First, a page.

The main difference between fascist rulers and authoritarian populists is that the latter claim legitimacy on the basis of elections, however corrupted these may be. Trump instead increasingly treats likely electoral outcomes as inconvenient obstacles to staying in power. Historical analogies are always imperfect, but we fail to learn from history at our peril.

Words matter. Words allow us to make sense of reality and not using certain words elides unpleasant truths. Fascism is not just an epithet. US-style fascism is not German or Italian fascism. The feds or Trumpist vigilantes won’t come after me for writing this article. US-style fascism-lite leaves open some political space to placate, mystify and entertain the media and intelligentsia. For those who rule, it doesn’t matter if the chattering classes’ blood boils and pundits go 'tsk tsk' in the media. The far-right gangs, their corporate backers, and their many authoritarian fellow travelers inhabit an alternative information universe.

US fascism is 'lite' for people like me. But Americans are now grasping that African Americans who are systemically confined in heavily policed neighborhoods or who are in the ‘wrong’ place at the 'wrong' time have never gotten the 'lite' treatment. They get full-blown fascism for jogging-while-Black or sleeping-while-Black. As the New York Times’ Charles Blow wrote about Breonna Taylor, she “was an innocent woman, sleeping in her own home, breaking no law. The state broke down her door and shot her dead.” Immigrant workers feel similarly vulnerable to workplace raids or when appearing in court or picking kids up from school. For the undocumented, US fascism isn’t so 'lite' either.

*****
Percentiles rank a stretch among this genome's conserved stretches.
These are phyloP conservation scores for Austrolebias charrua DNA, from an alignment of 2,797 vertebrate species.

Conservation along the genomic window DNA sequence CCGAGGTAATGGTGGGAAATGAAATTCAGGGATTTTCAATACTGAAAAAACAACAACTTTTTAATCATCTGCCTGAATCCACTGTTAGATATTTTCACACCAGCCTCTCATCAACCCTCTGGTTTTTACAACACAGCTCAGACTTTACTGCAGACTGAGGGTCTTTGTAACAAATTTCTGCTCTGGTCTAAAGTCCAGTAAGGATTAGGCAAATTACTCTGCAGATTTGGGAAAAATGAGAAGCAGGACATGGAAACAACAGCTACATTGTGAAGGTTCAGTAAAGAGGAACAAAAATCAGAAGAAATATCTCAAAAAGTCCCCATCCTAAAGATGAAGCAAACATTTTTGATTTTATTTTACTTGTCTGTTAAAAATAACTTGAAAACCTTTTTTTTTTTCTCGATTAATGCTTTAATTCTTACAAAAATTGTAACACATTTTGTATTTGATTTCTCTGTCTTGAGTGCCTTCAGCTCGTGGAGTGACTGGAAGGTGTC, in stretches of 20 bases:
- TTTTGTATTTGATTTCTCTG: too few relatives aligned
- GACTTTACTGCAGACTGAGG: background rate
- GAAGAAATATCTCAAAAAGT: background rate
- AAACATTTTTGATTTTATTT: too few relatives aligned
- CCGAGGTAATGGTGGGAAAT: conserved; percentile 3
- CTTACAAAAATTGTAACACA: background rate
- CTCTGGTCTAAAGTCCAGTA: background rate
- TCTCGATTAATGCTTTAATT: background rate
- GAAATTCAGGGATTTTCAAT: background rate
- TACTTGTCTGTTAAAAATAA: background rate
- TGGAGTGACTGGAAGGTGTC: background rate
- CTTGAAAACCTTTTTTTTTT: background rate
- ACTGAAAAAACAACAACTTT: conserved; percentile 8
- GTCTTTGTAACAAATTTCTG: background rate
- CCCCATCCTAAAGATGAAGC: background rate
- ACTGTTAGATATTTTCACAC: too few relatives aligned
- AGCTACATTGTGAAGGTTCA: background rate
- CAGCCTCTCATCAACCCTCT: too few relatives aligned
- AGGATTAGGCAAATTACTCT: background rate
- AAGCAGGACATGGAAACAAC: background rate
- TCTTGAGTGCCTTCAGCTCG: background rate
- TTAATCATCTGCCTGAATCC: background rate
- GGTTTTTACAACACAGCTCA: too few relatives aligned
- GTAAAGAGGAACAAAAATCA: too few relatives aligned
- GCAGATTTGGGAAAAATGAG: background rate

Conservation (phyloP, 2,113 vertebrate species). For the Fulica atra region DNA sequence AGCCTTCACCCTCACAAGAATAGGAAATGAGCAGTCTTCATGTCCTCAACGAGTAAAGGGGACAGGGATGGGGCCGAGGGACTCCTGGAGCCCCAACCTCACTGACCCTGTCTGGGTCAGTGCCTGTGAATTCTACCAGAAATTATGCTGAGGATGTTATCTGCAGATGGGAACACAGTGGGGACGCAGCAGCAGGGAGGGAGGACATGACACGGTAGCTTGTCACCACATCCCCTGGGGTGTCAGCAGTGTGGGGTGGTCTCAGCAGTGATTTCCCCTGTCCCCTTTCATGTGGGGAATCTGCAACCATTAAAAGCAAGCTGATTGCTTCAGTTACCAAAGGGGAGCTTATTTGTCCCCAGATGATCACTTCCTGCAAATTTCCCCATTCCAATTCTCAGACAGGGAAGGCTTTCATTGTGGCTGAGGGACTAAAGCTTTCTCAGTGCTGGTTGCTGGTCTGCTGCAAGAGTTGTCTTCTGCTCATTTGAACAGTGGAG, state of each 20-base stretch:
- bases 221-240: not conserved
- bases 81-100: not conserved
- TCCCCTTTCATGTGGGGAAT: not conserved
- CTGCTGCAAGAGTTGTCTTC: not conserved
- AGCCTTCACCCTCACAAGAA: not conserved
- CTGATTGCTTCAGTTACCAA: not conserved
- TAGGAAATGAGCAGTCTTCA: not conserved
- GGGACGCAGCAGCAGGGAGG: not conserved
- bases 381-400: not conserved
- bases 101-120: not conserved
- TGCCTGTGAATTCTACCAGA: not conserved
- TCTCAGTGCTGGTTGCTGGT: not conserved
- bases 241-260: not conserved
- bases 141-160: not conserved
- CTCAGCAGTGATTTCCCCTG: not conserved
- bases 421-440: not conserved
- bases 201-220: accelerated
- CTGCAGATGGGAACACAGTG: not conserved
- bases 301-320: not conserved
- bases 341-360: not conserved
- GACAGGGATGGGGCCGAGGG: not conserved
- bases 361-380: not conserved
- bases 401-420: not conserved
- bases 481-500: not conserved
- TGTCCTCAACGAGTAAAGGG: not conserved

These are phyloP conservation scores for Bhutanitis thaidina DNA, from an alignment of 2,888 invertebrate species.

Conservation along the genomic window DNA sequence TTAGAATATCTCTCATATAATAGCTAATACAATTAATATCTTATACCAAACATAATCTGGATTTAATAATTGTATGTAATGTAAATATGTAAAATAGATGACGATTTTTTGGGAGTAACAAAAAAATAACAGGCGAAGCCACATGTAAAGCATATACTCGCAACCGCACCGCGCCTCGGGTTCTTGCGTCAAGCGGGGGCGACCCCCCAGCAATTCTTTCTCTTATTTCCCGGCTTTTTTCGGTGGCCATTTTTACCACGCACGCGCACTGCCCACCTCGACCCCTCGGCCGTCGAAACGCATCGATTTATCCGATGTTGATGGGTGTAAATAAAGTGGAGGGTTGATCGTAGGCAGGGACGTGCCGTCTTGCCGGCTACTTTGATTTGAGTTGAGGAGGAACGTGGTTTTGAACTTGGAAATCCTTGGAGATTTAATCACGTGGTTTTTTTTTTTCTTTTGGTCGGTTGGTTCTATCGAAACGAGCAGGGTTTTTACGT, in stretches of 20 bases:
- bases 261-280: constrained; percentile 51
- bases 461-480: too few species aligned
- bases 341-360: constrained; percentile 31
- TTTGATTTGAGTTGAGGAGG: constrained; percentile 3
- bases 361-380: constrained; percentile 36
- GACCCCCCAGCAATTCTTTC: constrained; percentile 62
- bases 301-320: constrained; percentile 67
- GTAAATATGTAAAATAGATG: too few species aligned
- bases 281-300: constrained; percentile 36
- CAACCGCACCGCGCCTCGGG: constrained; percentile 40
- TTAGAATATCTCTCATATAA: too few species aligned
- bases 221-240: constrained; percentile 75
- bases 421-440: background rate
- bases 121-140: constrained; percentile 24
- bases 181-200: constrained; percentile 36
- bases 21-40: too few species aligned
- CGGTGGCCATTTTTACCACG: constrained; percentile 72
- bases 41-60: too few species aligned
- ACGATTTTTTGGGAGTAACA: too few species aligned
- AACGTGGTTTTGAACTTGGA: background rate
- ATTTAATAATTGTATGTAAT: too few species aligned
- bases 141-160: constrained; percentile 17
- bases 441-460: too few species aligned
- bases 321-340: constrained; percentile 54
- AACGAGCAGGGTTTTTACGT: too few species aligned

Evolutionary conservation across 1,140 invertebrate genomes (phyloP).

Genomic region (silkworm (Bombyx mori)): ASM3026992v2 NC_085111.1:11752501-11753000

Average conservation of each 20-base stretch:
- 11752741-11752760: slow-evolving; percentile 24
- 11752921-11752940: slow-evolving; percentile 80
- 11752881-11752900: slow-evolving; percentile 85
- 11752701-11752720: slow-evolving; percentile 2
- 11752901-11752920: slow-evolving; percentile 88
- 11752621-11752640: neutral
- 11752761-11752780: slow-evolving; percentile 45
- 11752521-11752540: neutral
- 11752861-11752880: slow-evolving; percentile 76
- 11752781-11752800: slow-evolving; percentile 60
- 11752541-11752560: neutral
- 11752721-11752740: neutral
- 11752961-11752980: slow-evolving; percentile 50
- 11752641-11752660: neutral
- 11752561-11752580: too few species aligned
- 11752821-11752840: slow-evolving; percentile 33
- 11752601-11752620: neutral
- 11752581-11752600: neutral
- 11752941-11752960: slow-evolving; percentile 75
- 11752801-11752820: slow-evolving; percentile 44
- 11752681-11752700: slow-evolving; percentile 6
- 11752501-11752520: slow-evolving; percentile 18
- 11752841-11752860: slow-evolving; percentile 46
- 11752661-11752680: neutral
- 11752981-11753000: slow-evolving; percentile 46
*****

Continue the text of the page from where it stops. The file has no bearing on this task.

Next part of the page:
Fascism-lite is one reason Americans have a hard time pronouncing this particular ‘F word.’ Another is that we’ve failed to teach younger generations about the barbarism of historical fascism. In the 1950s and ‘60s my father, who served in the Army during World War II, told me war stories at bedtime. The big death camps were well known then, although today two-thirds of young Americans are unaware that Nazis slaughtered six million Jews in the Holocaust. My father’s jobs in the Army were capturing post offices, splicing communications cables and blowing up bridges. But he also told us that in addition to Auschwitz and the concentration camps, there were slave labor camps in many German towns he passed through, filled with emaciated survivors and dead bodies piled up like cordwood.

Later I learned that many veterans did not tell their families what they had witnessed. These members of the Greatest Generation didn’t want to revisit those horrors. Together with the Western allies and the USSR, they defeated Nazi Germany, along with Mussolini’s fascists, Japan’s imperialists, and all those lesser fascists like Hungary’s Arrow Cross. Some of their grandchildren became today’s Proud Boys, Patriot militias and neo-Nazis, which surely has many World War II vets turning over in their graves.

In the aftermath of World War II, almost all Americans were unequivocally anti-fascist. Now, for those in power, ‘anti-fascist’ has become a term of opprobrium. That might be because fascism applies to them too.


Our work is licensed under Creative Commons (CC BY-NC-ND 3.0). Feel free to republish and share widely.

Marc Edelman

Marc Edelman is professor of anthropology at the CUNY Graduate Center and Hunter College. He has written widely on authoritarian populism and has lived under authoritarian regimes. His latest book (co-edited) is Authoritarian Populism and the Rural World (Routledge, forthcoming 2020).